In a time before mobile phones and coast-to-coast cell coverage, roadside diners and gas stations did good business selling fold-out maps to the travelers who passed through their towns. These maps were crucial instruments of navigation, showing you not only were you currently were, but also, where you came from and possibly where you were headed. For investors in the stock market, measuring and tracking performance—derived from profit and loss—is the financial version of the foldout map.
The simplest way to track performance is to mark your account balance and then compare it to your current balance, excluding any funds deposited or withdrawn, on whatever period you wish, such as daily, month, quarterly, etc. Even casual investors typically start the New Year by noting their account balance and checking it periodically to see how they’re doing.
Understanding the Calculations
However, if you’re a more active trader or want to drill down deeper on your positions, there are a number of other options for tracking performance, but first, let’s familiarize ourselves with some terms and how to access them on the thinkorswim® platform from TD Ameritrade.
PROFIT/LOSS (P/L) DAY: P/L Day is the amount of money made or lost on your position from last night’s close to the current mark plus any intra-day profit and loss. You can see the current price for any stock or option in your position on the ‘Position Statement’. You can also see the original execution price for any stock or option in your position by going to the Monitor tab and left clicking on the P/L Day dollar amount.
PROFIT/LOSS (P/L) OPEN: P/L Open is the amount of money made or lost on your position since the inception of the trade. You can see execution price for any stock or option in your position by going to the Monitor tab and left clicking on the P/L Open dollar amount.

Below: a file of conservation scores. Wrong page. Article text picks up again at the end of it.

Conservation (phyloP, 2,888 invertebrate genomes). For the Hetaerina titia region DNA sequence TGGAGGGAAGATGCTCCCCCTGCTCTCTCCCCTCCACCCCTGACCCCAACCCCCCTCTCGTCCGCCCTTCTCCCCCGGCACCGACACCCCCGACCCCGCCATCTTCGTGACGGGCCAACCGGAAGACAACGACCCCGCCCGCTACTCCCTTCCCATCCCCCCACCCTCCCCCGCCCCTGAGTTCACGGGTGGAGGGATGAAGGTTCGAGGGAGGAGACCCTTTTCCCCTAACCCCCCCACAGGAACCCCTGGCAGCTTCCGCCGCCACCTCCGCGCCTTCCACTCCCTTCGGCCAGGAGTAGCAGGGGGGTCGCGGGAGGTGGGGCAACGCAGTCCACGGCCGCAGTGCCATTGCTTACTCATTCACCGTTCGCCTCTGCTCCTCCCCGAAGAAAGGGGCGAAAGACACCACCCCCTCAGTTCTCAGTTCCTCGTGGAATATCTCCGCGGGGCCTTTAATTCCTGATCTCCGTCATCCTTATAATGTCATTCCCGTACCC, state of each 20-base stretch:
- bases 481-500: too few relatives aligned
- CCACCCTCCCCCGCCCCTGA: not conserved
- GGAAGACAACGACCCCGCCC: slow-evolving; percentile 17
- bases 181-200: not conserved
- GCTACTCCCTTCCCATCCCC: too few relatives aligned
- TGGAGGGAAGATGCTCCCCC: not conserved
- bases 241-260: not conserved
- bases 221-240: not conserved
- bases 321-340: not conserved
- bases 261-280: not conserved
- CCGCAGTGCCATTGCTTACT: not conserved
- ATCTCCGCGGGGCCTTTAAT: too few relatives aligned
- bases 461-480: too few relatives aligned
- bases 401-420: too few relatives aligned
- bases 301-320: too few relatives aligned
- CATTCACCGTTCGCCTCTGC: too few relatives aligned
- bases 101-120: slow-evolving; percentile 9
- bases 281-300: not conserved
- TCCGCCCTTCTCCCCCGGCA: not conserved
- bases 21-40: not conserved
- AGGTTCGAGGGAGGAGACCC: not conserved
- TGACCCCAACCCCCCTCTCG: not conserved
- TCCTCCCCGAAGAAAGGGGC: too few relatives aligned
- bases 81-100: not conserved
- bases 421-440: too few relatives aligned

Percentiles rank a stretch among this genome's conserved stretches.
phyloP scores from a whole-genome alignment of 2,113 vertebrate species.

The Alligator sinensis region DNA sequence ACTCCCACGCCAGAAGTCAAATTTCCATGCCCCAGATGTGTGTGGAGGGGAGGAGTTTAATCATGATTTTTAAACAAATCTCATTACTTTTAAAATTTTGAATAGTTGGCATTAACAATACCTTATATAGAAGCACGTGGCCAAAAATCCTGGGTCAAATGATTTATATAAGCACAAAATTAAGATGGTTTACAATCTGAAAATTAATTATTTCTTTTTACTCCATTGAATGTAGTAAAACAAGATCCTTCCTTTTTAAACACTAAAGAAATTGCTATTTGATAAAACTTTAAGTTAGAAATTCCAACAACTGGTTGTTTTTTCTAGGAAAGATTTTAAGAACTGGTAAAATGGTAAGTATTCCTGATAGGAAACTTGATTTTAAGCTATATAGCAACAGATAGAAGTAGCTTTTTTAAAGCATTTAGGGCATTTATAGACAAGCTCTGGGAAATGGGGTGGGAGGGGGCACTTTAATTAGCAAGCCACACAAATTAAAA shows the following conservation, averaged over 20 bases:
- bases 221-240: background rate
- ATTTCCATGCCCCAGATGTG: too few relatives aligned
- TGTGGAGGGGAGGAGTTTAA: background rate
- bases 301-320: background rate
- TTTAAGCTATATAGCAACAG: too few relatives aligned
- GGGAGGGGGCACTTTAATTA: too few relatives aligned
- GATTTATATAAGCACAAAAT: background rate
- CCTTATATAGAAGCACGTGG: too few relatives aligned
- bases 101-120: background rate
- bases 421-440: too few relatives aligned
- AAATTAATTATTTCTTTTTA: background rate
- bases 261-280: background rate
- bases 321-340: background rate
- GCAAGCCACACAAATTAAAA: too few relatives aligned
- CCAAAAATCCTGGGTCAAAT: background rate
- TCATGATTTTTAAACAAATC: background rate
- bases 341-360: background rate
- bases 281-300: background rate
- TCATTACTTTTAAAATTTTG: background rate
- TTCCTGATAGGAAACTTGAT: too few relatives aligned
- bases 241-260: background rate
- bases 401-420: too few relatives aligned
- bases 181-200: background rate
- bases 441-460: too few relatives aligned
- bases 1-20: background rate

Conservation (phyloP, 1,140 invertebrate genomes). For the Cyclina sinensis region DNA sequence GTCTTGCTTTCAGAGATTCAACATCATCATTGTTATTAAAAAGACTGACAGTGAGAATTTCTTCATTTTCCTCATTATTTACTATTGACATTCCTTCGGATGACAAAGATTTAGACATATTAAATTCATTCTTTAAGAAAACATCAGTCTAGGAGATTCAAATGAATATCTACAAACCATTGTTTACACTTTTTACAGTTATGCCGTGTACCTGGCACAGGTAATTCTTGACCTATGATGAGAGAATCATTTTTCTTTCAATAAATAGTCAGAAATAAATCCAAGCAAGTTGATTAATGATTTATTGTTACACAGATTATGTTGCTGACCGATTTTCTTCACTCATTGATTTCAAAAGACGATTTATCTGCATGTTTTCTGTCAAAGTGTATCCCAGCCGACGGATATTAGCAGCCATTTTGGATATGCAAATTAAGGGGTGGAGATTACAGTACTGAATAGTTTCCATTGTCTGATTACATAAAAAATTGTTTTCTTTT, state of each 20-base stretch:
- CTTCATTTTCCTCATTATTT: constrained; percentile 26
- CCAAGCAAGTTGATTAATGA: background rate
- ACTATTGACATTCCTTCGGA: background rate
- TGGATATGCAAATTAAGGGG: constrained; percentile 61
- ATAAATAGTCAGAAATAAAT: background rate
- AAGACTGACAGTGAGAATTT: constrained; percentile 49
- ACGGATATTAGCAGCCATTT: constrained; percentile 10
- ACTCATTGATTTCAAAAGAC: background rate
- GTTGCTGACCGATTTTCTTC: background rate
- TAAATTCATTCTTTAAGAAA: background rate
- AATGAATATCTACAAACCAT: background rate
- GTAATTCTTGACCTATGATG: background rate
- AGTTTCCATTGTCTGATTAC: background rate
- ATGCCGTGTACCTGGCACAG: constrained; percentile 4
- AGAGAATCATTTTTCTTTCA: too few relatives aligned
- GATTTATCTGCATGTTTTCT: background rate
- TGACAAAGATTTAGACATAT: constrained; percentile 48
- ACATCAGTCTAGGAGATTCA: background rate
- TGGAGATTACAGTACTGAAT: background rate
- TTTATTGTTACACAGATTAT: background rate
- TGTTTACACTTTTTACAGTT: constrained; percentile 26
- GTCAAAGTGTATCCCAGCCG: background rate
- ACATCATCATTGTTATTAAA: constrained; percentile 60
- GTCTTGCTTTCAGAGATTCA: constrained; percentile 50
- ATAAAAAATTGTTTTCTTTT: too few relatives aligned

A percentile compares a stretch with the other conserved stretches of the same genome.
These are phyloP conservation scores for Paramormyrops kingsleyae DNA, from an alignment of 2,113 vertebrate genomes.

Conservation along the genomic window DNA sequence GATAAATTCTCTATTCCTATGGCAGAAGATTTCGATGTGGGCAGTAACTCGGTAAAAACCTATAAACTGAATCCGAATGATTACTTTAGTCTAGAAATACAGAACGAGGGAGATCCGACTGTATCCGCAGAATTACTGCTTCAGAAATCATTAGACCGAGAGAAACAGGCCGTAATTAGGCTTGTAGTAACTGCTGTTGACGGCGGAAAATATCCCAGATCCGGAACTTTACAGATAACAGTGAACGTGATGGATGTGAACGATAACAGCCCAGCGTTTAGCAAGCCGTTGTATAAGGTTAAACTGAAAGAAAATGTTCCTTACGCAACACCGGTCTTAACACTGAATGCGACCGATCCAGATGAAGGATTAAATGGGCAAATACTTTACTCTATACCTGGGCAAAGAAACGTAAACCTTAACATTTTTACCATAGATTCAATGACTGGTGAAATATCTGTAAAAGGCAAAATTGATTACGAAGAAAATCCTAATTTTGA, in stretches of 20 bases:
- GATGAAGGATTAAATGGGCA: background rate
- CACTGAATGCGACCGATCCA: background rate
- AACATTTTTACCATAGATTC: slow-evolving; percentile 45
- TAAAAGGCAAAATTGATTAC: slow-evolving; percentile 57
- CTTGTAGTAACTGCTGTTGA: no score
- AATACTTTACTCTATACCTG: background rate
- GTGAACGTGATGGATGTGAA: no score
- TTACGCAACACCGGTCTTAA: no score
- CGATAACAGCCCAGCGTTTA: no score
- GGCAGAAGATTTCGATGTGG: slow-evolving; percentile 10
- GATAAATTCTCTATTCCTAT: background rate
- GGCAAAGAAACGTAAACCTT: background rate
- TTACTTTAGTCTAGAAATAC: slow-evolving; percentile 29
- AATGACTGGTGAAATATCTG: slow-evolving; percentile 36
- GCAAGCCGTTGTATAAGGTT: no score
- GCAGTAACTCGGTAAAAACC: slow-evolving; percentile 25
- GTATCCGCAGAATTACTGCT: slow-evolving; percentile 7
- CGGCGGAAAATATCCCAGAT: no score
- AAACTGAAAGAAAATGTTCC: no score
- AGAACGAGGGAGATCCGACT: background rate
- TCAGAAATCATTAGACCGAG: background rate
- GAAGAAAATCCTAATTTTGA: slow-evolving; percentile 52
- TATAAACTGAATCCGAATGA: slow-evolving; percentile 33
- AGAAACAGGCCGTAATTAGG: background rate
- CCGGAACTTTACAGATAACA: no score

PROFIT/LOSS (P/L) YEAR-TO-DATE (YTD): P/L YTD is the amount of money made or lost in a particular underlying security in the current calendar year. It includes the P/L for all open positions and any closed positions made for a specific stock or index done in a calendar year.
PROFIT/LOSS (P/L) %: P/L % calculates the percentage of money made or lost as a function of your execution price. This takes P/L open as the numerator and your execution price as the denominator. Please keep in mind that when it comes to options, this will only calculate the P/L of single options and thus, excludes spreads.
These four different calculations work in combination with each other and all can be present, and active, in your portfolio at the same time. For example, let’s say that on the first trading day of the year you start with $100,000 in your account and no open positions. You then buy 500 shares each of ABC and XYZ stock, both of which are trading for $10.00. Assuming both stocks immediately go up $1, your profit/loss would look like this:
|Ticker ABC||Ticker XYZ||Combined|
Now let’s say the following day, shares of ABC drop 50 cents per share, and you decide to sell it. Meanwhile, the XYZ share price was unchanged. Your P/L would like look like this:
|Ticker ABC||Ticker XYZ||Combined|
Creating a Performance Matrix
As the examples above illustrate, you can mix and match these metrics to track the type of performance that matters most to you. If you’re a day trader, you might be more focused on daily and open P/L, whereas a long-term investor might be more concerned with their YTD P/L.
Another way to track performance is to differentiate between open positions and closed positions. With open positions, you can create subgroups focused on concepts like “short-term,” long-term,” “speculative,” “value,” or any number of criteria, and then add the appropriate positions to each. This helps to keep your positions organized and gives you the ability to track performance on each subgroup separate from one another.
For closed positions, one way to track performance is to download them into a spreadsheet and sort profitable trades from unprofitable ones.
Tracking investment performance can be one of the more powerful things you can do as an investor. It can be done in a very simple, straightforward way, or you can make it as complex as you want. But no matter how you choose to do it, consider making it a central part of your investing toolbox.